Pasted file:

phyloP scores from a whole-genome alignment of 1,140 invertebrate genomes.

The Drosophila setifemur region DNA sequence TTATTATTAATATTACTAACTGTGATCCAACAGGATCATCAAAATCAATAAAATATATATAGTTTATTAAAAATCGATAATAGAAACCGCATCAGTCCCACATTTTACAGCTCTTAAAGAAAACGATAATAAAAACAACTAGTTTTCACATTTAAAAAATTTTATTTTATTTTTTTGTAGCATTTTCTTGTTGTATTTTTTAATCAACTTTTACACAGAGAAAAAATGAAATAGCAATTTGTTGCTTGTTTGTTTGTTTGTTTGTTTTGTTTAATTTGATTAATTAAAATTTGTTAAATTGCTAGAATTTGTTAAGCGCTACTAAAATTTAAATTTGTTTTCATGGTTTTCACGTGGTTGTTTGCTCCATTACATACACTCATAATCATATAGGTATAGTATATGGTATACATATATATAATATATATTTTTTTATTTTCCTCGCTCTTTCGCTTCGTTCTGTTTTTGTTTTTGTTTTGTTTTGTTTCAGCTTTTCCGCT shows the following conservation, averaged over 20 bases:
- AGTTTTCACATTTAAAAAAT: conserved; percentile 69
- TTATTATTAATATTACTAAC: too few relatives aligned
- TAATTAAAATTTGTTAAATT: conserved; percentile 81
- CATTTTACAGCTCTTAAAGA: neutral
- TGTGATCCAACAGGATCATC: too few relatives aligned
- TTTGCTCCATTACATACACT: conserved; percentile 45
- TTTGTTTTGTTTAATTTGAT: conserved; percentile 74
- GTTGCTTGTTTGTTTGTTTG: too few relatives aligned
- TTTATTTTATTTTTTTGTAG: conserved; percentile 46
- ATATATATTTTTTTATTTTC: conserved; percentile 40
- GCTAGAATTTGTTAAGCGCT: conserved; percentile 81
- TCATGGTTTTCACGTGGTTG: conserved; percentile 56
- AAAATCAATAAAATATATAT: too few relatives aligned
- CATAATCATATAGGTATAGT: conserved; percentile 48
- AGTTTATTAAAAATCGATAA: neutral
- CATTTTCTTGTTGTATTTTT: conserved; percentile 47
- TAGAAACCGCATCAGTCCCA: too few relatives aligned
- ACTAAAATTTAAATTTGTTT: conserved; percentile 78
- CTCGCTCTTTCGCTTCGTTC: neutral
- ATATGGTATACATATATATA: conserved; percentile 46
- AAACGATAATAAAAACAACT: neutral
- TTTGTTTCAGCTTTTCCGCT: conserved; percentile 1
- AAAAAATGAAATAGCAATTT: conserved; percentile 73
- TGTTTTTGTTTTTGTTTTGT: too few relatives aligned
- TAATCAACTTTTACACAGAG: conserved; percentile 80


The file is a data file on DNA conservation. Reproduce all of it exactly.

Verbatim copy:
phyloP scores from a whole-genome alignment of 1,140 invertebrate genomes.

The Drosophila setifemur region DNA sequence TTATTATTAATATTACTAACTGTGATCCAACAGGATCATCAAAATCAATAAAATATATATAGTTTATTAAAAATCGATAATAGAAACCGCATCAGTCCCACATTTTACAGCTCTTAAAGAAAACGATAATAAAAACAACTAGTTTTCACATTTAAAAAATTTTATTTTATTTTTTTGTAGCATTTTCTTGTTGTATTTTTTAATCAACTTTTACACAGAGAAAAAATGAAATAGCAATTTGTTGCTTGTTTGTTTGTTTGTTTGTTTTGTTTAATTTGATTAATTAAAATTTGTTAAATTGCTAGAATTTGTTAAGCGCTACTAAAATTTAAATTTGTTTTCATGGTTTTCACGTGGTTGTTTGCTCCATTACATACACTCATAATCATATAGGTATAGTATATGGTATACATATATATAATATATATTTTTTTATTTTCCTCGCTCTTTCGCTTCGTTCTGTTTTTGTTTTTGTTTTGTTTTGTTTCAGCTTTTCCGCT shows the following conservation, averaged over 20 bases:
- AGTTTTCACATTTAAAAAAT: conserved; percentile 69
- TTATTATTAATATTACTAAC: too few relatives aligned
- TAATTAAAATTTGTTAAATT: conserved; percentile 81
- CATTTTACAGCTCTTAAAGA: neutral
- TGTGATCCAACAGGATCATC: too few relatives aligned
- TTTGCTCCATTACATACACT: conserved; percentile 45
- TTTGTTTTGTTTAATTTGAT: conserved; percentile 74
- GTTGCTTGTTTGTTTGTTTG: too few relatives aligned
- TTTATTTTATTTTTTTGTAG: conserved; percentile 46
- ATATATATTTTTTTATTTTC: conserved; percentile 40
- GCTAGAATTTGTTAAGCGCT: conserved; percentile 81
- TCATGGTTTTCACGTGGTTG: conserved; percentile 56
- AAAATCAATAAAATATATAT: too few relatives aligned
- CATAATCATATAGGTATAGT: conserved; percentile 48
- AGTTTATTAAAAATCGATAA: neutral
- CATTTTCTTGTTGTATTTTT: conserved; percentile 47
- TAGAAACCGCATCAGTCCCA: too few relatives aligned
- ACTAAAATTTAAATTTGTTT: conserved; percentile 78
- CTCGCTCTTTCGCTTCGTTC: neutral
- ATATGGTATACATATATATA: conserved; percentile 46
- AAACGATAATAAAAACAACT: neutral
- TTTGTTTCAGCTTTTCCGCT: conserved; percentile 1
- AAAAAATGAAATAGCAATTT: conserved; percentile 73
- TGTTTTTGTTTTTGTTTTGT: too few relatives aligned
- TAATCAACTTTTACACAGAG: conserved; percentile 80